After a long day at work, you probably don't want to hear the bustling sound of the city or the busy traffic on the street and would rather enjoy the peace and quiet. If your house is not properly insulated and your walls are "paper-thin", so to speak, you'll never get the quiet you deserve. Here are three insulating tips that not only prevent heat loss, but also will soundproof your home or a particular room.
Weatherstrip the Doors and Windows
Most of the noise comes from the doors and the windows. The sound doesn't go through the windows and doors per se, but rather around them through the cracks in the seal. Weatherstripping the windows and doors will fill in these gaps and prevent the sound and noise from getting through into the room. If you're looking to create a serene haven with one of your rooms, you'll want to weatherstrip interior doors leading into that particular room as well.
There are many different weatherstripping materials you can choose from; however, for the purposes of soundproofing, your best bet would be to choose something made from rubber or foam, as they create an extremely tight seal and also absorb noise as well.
Weatherstripping can also prevent insects and dirt from entering a room. Do keep in mind that weatherstripping will deteriorate with time due to age, friction and general exposure to the elements in the environment. This is unavoidable. However, if installed properly, the weatherstripping installed for interior doors can last a lifetime.
Insert Appropriate Insulation into the Doors
Most interior doors are hollow. Sound can amplify and transmit through the hollow space into your room. You want to make sure to install a solid core or switch to a solid door. If you have hollow wood doors, you should consider spray polyurethane foam insulation or rigid fiberglass. These types of insulation have amazing noise-reducing properties, and are also relatively easy and quick to install, so they will save you a lot of time and money.
Familiarize yourself with the noise reduction properties of each type of insulation to make a more informed decision customized to your setting. For example, open-cell polyurethane does a great job at reducing high-frequency noises whereas closed-cell polyurethane foam eliminates low-frequency noises.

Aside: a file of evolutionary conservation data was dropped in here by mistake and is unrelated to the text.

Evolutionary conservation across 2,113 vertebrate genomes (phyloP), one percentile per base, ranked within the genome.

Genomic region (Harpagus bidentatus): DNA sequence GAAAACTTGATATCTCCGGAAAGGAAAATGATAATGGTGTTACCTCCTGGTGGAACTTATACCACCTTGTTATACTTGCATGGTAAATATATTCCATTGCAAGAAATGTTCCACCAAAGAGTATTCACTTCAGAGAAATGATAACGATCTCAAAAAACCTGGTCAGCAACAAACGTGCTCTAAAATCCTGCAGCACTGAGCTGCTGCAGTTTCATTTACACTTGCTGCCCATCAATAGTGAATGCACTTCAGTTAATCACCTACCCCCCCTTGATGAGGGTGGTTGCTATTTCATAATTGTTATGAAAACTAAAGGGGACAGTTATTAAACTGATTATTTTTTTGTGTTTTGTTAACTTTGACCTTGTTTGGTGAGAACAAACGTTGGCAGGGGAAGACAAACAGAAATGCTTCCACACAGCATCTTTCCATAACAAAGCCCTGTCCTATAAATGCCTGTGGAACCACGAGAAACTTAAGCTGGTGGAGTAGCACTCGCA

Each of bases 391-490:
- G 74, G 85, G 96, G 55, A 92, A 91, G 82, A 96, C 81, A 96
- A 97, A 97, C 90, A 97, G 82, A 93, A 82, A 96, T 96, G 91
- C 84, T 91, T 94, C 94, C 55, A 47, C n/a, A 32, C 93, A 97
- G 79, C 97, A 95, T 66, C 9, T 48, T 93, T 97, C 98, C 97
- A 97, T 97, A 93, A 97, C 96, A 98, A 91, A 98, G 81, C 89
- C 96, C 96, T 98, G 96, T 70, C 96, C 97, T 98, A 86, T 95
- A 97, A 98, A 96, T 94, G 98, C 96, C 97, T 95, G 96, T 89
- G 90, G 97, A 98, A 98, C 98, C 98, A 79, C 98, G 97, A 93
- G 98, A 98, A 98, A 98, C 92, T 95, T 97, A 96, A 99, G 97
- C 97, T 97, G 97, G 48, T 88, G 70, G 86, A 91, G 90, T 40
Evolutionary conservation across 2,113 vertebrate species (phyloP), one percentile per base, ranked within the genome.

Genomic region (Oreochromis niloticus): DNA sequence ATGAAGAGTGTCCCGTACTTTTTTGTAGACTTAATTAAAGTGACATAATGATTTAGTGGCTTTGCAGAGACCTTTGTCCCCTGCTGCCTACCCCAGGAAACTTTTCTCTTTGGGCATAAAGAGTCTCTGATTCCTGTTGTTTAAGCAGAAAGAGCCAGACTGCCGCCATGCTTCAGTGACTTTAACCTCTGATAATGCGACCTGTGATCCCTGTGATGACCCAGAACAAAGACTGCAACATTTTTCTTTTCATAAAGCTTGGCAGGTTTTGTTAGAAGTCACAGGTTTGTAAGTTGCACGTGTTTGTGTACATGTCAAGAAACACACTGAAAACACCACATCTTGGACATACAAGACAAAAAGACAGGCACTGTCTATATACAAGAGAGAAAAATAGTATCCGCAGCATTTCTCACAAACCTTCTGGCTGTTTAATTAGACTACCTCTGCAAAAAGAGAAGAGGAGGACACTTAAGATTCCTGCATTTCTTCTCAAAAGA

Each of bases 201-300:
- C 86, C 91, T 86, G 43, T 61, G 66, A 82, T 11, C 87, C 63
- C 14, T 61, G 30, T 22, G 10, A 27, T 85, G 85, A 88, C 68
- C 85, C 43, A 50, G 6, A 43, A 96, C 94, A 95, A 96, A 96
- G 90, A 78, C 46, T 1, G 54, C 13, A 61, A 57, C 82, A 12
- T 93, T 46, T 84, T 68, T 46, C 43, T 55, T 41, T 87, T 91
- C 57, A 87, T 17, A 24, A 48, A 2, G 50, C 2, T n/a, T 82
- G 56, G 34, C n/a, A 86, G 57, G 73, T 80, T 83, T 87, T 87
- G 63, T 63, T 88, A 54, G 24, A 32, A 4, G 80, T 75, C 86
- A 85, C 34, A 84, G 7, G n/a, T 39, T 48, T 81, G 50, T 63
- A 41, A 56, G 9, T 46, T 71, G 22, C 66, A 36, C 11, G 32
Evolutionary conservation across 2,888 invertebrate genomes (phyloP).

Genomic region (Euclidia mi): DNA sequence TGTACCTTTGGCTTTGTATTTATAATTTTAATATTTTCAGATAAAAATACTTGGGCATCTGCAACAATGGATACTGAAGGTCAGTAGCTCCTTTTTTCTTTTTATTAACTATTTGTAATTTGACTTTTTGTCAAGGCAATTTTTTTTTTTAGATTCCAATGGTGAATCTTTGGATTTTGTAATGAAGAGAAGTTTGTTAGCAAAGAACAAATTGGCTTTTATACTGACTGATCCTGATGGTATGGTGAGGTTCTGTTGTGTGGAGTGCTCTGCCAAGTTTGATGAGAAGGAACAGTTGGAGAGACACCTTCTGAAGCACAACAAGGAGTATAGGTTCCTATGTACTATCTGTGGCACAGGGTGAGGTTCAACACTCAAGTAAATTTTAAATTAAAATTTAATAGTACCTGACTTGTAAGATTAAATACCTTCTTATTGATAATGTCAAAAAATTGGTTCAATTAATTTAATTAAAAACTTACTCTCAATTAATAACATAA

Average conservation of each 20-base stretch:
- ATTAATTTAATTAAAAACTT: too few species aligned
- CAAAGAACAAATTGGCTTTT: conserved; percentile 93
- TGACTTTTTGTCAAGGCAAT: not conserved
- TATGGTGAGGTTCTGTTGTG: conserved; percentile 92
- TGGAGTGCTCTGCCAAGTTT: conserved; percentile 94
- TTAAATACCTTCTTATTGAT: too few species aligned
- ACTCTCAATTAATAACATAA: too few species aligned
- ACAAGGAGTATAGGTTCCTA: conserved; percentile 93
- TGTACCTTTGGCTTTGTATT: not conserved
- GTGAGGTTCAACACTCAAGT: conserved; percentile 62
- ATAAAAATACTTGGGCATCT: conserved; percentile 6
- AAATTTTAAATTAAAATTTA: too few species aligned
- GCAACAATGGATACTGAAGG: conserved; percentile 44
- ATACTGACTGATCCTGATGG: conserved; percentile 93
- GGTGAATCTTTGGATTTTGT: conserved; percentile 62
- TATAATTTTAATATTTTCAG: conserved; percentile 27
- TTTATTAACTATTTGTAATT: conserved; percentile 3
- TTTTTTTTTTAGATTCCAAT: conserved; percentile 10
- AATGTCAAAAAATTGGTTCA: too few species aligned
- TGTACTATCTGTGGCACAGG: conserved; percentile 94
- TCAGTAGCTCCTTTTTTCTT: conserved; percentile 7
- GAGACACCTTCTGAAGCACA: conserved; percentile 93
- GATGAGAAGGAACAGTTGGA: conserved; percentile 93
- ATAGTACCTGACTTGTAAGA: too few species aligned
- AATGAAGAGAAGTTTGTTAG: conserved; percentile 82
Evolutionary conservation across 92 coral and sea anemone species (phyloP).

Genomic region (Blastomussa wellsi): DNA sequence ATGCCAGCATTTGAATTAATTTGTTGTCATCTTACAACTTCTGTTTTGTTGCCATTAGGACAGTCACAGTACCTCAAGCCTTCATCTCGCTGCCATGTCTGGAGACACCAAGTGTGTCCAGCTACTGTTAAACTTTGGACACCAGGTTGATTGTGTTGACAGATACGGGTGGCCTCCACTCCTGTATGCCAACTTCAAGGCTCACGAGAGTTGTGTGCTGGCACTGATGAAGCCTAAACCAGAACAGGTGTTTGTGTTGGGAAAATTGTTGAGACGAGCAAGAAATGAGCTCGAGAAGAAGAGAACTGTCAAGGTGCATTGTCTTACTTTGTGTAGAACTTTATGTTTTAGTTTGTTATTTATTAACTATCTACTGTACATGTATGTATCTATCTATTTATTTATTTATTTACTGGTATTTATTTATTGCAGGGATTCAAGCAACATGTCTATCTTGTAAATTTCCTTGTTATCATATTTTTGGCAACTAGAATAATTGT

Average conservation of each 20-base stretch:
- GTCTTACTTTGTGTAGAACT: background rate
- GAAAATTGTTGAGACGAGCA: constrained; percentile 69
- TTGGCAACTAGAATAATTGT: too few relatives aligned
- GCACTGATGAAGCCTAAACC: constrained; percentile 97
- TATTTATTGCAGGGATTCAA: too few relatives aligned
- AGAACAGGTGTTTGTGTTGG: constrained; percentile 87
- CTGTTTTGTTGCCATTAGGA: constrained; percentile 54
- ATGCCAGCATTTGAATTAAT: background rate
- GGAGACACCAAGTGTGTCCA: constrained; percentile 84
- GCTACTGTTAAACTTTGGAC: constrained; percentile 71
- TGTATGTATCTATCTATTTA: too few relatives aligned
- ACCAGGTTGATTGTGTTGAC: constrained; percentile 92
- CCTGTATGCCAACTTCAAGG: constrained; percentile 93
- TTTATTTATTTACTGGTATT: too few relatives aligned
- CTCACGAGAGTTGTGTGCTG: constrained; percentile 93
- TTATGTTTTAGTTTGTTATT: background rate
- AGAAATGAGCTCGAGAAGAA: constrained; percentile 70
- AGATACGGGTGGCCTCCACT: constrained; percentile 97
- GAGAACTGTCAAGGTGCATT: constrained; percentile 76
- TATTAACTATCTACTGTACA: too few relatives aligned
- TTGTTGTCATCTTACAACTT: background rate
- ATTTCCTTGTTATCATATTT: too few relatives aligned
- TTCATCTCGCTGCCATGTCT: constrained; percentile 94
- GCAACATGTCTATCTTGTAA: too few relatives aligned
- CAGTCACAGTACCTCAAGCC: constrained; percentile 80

If security is a huge concern and you have hollow steel doors, a stiffened steel core may be the way to go. Be prepared to pay more for the added security though. Once again, the type of door that you are dealing with and your needs and concerns will factor into the type of insulation that is most appropriate.
Choose Sound-absorbing Insulation Materials
The rule of thumb is hard surfaces tend to reflect sound whereas soft surfaces tend to absorb sound. You can minimize the amount of sound that bounces throughout the room by padding the walls, ceilings and floors with sound-absorbing insulation materials.
In particular, consider installing sound-absorbing insulation on the ceiling. The insulation will look like soft cushions. You can also do the same for the walls to get an enhanced noise-reduction result. Most experts recommend using drywall for the walls. Drywall is dense and heavy. It will easily absorb and block unwanted sounds, so you get the peace and quiet you deserve.
As the population continues to grow, more and more Americans are becoming conscious of ways they can insulate their home for enhanced noise-reduction properties. Don't be troubled by the sound of the city, and get the relaxation you need. Speak with a professional contractor for a thorough inspection and to get more information regarding what you can do for each room. For more information see http://www.randkaz.com.